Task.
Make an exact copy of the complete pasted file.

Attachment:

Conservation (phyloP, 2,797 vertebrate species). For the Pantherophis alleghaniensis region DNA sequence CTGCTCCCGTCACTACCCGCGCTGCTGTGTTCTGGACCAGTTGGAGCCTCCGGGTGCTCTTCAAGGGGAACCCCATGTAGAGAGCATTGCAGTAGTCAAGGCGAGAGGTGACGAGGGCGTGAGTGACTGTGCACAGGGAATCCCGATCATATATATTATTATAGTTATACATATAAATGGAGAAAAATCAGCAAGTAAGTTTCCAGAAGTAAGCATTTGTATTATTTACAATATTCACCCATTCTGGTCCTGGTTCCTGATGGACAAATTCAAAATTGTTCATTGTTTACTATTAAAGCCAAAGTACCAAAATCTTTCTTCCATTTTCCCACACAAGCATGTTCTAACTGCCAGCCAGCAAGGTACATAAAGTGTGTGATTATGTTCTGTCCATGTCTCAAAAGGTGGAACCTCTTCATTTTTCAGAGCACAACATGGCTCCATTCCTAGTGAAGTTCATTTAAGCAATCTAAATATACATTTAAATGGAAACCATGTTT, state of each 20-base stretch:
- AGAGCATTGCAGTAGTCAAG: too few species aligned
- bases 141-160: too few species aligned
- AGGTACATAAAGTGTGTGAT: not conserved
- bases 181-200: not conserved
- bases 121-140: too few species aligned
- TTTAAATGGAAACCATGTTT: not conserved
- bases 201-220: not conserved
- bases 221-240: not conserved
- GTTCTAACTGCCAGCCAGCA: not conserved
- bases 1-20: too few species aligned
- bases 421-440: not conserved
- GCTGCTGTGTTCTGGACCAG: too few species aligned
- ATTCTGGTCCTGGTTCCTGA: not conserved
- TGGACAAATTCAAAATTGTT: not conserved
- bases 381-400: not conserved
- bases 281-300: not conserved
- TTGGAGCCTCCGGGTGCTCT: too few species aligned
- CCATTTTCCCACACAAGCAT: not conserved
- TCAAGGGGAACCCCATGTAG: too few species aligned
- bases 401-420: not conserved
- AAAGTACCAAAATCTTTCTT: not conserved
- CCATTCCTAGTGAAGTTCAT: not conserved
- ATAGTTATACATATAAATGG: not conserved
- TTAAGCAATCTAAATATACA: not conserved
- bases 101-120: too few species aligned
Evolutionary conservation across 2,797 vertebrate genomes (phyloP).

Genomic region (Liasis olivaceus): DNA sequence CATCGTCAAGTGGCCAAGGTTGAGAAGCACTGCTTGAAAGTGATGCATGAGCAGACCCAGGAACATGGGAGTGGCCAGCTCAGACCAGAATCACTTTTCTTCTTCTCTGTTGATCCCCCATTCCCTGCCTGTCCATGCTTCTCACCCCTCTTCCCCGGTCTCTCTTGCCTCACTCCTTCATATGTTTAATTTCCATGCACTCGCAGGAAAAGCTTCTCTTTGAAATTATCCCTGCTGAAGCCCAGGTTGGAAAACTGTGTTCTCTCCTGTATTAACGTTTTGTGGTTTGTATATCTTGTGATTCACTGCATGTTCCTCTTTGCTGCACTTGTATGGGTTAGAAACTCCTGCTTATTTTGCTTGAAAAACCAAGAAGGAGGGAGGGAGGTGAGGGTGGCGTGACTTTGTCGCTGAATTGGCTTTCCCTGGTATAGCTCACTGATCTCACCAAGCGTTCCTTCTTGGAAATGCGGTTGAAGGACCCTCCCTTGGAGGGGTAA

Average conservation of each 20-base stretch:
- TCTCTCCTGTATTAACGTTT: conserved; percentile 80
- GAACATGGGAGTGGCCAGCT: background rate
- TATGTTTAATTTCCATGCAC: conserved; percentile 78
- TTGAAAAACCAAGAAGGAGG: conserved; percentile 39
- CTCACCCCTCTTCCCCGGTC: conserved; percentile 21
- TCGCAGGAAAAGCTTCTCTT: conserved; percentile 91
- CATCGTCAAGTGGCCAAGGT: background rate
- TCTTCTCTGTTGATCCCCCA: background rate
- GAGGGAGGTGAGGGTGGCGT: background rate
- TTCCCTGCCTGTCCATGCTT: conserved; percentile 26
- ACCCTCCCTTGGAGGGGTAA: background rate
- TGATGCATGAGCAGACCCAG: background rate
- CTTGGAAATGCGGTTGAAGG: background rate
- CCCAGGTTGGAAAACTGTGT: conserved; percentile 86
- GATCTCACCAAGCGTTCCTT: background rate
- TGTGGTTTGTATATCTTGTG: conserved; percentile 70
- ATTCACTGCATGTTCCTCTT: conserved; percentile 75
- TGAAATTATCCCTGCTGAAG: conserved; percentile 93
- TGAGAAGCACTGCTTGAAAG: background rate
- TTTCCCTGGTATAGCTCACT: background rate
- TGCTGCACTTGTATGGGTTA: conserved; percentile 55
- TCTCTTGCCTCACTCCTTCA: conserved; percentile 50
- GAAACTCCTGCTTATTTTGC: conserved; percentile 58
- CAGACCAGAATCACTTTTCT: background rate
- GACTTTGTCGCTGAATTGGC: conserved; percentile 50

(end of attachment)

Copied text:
Conservation (phyloP, 2,797 vertebrate species). For the Pantherophis alleghaniensis region DNA sequence CTGCTCCCGTCACTACCCGCGCTGCTGTGTTCTGGACCAGTTGGAGCCTCCGGGTGCTCTTCAAGGGGAACCCCATGTAGAGAGCATTGCAGTAGTCAAGGCGAGAGGTGACGAGGGCGTGAGTGACTGTGCACAGGGAATCCCGATCATATATATTATTATAGTTATACATATAAATGGAGAAAAATCAGCAAGTAAGTTTCCAGAAGTAAGCATTTGTATTATTTACAATATTCACCCATTCTGGTCCTGGTTCCTGATGGACAAATTCAAAATTGTTCATTGTTTACTATTAAAGCCAAAGTACCAAAATCTTTCTTCCATTTTCCCACACAAGCATGTTCTAACTGCCAGCCAGCAAGGTACATAAAGTGTGTGATTATGTTCTGTCCATGTCTCAAAAGGTGGAACCTCTTCATTTTTCAGAGCACAACATGGCTCCATTCCTAGTGAAGTTCATTTAAGCAATCTAAATATACATTTAAATGGAAACCATGTTT, state of each 20-base stretch:
- AGAGCATTGCAGTAGTCAAG: too few species aligned
- bases 141-160: too few species aligned
- AGGTACATAAAGTGTGTGAT: not conserved
- bases 181-200: not conserved
- bases 121-140: too few species aligned
- TTTAAATGGAAACCATGTTT: not conserved
- bases 201-220: not conserved
- bases 221-240: not conserved
- GTTCTAACTGCCAGCCAGCA: not conserved
- bases 1-20: too few species aligned
- bases 421-440: not conserved
- GCTGCTGTGTTCTGGACCAG: too few species aligned
- ATTCTGGTCCTGGTTCCTGA: not conserved
- TGGACAAATTCAAAATTGTT: not conserved
- bases 381-400: not conserved
- bases 281-300: not conserved
- TTGGAGCCTCCGGGTGCTCT: too few species aligned
- CCATTTTCCCACACAAGCAT: not conserved
- TCAAGGGGAACCCCATGTAG: too few species aligned
- bases 401-420: not conserved
- AAAGTACCAAAATCTTTCTT: not conserved
- CCATTCCTAGTGAAGTTCAT: not conserved
- ATAGTTATACATATAAATGG: not conserved
- TTAAGCAATCTAAATATACA: not conserved
- bases 101-120: too few species aligned
Evolutionary conservation across 2,797 vertebrate genomes (phyloP).

Genomic region (Liasis olivaceus): DNA sequence CATCGTCAAGTGGCCAAGGTTGAGAAGCACTGCTTGAAAGTGATGCATGAGCAGACCCAGGAACATGGGAGTGGCCAGCTCAGACCAGAATCACTTTTCTTCTTCTCTGTTGATCCCCCATTCCCTGCCTGTCCATGCTTCTCACCCCTCTTCCCCGGTCTCTCTTGCCTCACTCCTTCATATGTTTAATTTCCATGCACTCGCAGGAAAAGCTTCTCTTTGAAATTATCCCTGCTGAAGCCCAGGTTGGAAAACTGTGTTCTCTCCTGTATTAACGTTTTGTGGTTTGTATATCTTGTGATTCACTGCATGTTCCTCTTTGCTGCACTTGTATGGGTTAGAAACTCCTGCTTATTTTGCTTGAAAAACCAAGAAGGAGGGAGGGAGGTGAGGGTGGCGTGACTTTGTCGCTGAATTGGCTTTCCCTGGTATAGCTCACTGATCTCACCAAGCGTTCCTTCTTGGAAATGCGGTTGAAGGACCCTCCCTTGGAGGGGTAA

Average conservation of each 20-base stretch:
- TCTCTCCTGTATTAACGTTT: conserved; percentile 80
- GAACATGGGAGTGGCCAGCT: background rate
- TATGTTTAATTTCCATGCAC: conserved; percentile 78
- TTGAAAAACCAAGAAGGAGG: conserved; percentile 39
- CTCACCCCTCTTCCCCGGTC: conserved; percentile 21
- TCGCAGGAAAAGCTTCTCTT: conserved; percentile 91
- CATCGTCAAGTGGCCAAGGT: background rate
- TCTTCTCTGTTGATCCCCCA: background rate
- GAGGGAGGTGAGGGTGGCGT: background rate
- TTCCCTGCCTGTCCATGCTT: conserved; percentile 26
- ACCCTCCCTTGGAGGGGTAA: background rate
- TGATGCATGAGCAGACCCAG: background rate
- CTTGGAAATGCGGTTGAAGG: background rate
- CCCAGGTTGGAAAACTGTGT: conserved; percentile 86
- GATCTCACCAAGCGTTCCTT: background rate
- TGTGGTTTGTATATCTTGTG: conserved; percentile 70
- ATTCACTGCATGTTCCTCTT: conserved; percentile 75
- TGAAATTATCCCTGCTGAAG: conserved; percentile 93
- TGAGAAGCACTGCTTGAAAG: background rate
- TTTCCCTGGTATAGCTCACT: background rate
- TGCTGCACTTGTATGGGTTA: conserved; percentile 55
- TCTCTTGCCTCACTCCTTCA: conserved; percentile 50
- GAAACTCCTGCTTATTTTGC: conserved; percentile 58
- CAGACCAGAATCACTTTTCT: background rate
- GACTTTGTCGCTGAATTGGC: conserved; percentile 50